The iPad case is made of real leather, a natural and organic material, and allows you or your children to use an iPad safely, without having to worry about radiation pouring from the pad as you read, write, watch TV's or movies, or play your favorite games. It contains all the necessary heat and radiation shielding to keep you safe from iPad radiation, including protection from:

Researchers at Wageningen University in the Netherlands have reported that radiation from WiFi networks is harmful to trees. Problems observed included growth variations, and bleeding and fissures in tree bark. The researchers exposed 20 ash trees to various sources of radiation for three months. The tress closest to the WiFi source exhibited a lead-like shine on the leaves. The researchers also found that WiFi radiation is harmful to growing corn.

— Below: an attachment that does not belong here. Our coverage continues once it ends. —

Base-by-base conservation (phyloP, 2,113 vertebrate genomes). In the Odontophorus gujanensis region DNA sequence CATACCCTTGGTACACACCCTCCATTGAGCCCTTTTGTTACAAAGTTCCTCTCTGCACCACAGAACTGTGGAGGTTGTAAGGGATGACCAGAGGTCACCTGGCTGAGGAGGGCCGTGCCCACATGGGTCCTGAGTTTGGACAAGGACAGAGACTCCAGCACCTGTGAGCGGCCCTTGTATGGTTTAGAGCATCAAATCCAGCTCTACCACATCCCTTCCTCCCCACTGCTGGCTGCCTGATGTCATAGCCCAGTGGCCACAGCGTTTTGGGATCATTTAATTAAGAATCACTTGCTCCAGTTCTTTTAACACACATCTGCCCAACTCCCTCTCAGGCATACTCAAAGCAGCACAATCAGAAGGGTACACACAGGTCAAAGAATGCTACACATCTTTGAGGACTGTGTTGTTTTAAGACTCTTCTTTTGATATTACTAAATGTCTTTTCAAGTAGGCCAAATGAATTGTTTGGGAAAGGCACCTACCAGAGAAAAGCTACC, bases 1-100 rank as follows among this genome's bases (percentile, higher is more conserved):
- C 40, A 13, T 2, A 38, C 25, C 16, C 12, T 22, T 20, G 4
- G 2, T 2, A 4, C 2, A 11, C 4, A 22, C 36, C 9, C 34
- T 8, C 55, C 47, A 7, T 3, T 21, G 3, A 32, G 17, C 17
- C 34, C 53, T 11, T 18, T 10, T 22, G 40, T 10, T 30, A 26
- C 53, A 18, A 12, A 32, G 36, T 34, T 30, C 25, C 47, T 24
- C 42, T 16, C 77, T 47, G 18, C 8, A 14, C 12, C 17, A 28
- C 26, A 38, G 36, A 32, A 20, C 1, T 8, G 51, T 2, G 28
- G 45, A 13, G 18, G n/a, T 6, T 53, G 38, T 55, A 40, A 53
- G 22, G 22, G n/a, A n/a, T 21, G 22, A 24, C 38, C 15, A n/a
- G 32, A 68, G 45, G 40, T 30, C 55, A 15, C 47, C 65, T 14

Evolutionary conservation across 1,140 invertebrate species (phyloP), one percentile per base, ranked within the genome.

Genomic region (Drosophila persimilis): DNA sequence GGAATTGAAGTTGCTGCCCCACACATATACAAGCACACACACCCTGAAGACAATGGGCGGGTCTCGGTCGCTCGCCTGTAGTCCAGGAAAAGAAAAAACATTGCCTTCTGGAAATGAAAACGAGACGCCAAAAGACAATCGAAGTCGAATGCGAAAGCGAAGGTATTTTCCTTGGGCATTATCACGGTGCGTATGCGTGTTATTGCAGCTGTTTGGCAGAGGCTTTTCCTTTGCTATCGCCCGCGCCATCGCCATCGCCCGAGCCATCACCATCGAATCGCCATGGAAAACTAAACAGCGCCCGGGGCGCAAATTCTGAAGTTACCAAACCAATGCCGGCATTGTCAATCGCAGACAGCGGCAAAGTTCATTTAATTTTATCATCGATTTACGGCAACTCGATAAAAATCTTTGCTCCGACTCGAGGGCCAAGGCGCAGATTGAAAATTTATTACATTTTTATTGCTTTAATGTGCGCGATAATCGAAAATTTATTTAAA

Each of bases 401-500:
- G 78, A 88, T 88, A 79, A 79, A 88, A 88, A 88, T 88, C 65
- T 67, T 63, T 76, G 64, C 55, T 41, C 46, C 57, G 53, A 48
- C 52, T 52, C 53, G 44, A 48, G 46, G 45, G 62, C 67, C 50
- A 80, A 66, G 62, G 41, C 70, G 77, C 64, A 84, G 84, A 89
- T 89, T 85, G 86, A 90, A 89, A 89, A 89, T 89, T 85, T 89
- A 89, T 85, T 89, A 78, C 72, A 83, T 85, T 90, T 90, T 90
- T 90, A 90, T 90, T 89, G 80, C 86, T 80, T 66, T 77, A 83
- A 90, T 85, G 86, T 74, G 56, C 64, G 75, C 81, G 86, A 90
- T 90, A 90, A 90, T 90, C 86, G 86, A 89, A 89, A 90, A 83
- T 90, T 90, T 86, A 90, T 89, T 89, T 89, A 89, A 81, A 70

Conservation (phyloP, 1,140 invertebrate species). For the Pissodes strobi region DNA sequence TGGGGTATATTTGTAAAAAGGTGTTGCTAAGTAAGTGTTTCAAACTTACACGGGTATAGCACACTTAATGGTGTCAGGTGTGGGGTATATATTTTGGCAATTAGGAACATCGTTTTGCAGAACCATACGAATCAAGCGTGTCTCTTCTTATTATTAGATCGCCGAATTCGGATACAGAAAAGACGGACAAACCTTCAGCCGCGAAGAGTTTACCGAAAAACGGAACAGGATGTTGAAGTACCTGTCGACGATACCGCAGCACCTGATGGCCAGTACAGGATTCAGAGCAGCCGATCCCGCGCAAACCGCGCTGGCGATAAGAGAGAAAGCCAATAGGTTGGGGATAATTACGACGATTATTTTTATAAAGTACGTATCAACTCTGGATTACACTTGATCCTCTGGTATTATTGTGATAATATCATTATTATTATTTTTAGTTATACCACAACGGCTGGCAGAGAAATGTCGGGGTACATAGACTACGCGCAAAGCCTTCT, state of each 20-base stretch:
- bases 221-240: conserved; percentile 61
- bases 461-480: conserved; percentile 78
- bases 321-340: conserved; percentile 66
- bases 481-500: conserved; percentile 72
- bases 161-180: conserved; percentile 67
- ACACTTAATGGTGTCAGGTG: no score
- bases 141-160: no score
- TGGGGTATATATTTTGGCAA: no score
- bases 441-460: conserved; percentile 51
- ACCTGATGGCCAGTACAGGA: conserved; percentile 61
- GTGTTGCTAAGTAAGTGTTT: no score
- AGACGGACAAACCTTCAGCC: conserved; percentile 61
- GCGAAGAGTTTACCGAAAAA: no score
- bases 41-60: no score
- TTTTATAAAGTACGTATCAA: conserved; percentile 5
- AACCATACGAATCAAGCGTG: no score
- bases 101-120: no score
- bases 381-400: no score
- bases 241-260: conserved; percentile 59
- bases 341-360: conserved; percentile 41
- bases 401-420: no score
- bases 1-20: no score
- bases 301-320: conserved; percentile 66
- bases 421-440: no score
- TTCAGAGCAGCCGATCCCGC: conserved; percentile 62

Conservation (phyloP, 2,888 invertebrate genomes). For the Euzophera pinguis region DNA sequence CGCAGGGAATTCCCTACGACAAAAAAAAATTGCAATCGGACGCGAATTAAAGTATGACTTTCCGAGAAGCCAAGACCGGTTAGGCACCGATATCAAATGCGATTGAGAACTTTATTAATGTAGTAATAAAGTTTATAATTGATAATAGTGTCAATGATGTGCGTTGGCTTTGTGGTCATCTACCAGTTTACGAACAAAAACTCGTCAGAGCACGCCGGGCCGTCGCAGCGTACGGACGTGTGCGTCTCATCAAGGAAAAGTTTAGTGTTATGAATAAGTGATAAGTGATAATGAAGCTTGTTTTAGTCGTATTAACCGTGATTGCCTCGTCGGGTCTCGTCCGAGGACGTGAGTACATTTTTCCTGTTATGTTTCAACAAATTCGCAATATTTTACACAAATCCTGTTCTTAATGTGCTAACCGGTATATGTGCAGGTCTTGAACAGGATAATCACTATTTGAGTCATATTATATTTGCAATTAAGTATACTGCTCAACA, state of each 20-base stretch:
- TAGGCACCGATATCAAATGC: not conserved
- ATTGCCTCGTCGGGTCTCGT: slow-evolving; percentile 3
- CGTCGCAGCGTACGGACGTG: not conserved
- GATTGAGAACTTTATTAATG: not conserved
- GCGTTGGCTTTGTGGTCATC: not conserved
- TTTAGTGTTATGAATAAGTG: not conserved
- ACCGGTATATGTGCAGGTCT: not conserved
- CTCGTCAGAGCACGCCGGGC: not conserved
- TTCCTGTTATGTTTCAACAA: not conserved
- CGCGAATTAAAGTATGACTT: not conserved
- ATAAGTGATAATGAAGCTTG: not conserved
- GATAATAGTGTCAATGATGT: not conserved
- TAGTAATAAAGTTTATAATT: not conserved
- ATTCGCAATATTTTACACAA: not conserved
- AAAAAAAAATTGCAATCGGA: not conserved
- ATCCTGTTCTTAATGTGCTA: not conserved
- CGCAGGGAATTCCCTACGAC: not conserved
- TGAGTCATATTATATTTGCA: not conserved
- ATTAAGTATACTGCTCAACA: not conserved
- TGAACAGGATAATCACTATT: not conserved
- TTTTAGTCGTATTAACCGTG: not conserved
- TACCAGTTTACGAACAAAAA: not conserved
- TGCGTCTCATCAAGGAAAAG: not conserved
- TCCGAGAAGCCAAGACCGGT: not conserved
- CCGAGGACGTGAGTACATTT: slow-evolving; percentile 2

It’s worth remembering that Wi-Fi occupies the same part of the spectrum as microwaves, which sounds terribly alarming. If it can boil water, surely it’s bad for us too? Well, no. Not at such low power. This is also the frequency of the cosmic background radiation, the echoes of the big bang that fill the sky. There is literally nowhere in the universe that does not have microwaves pinging around in it.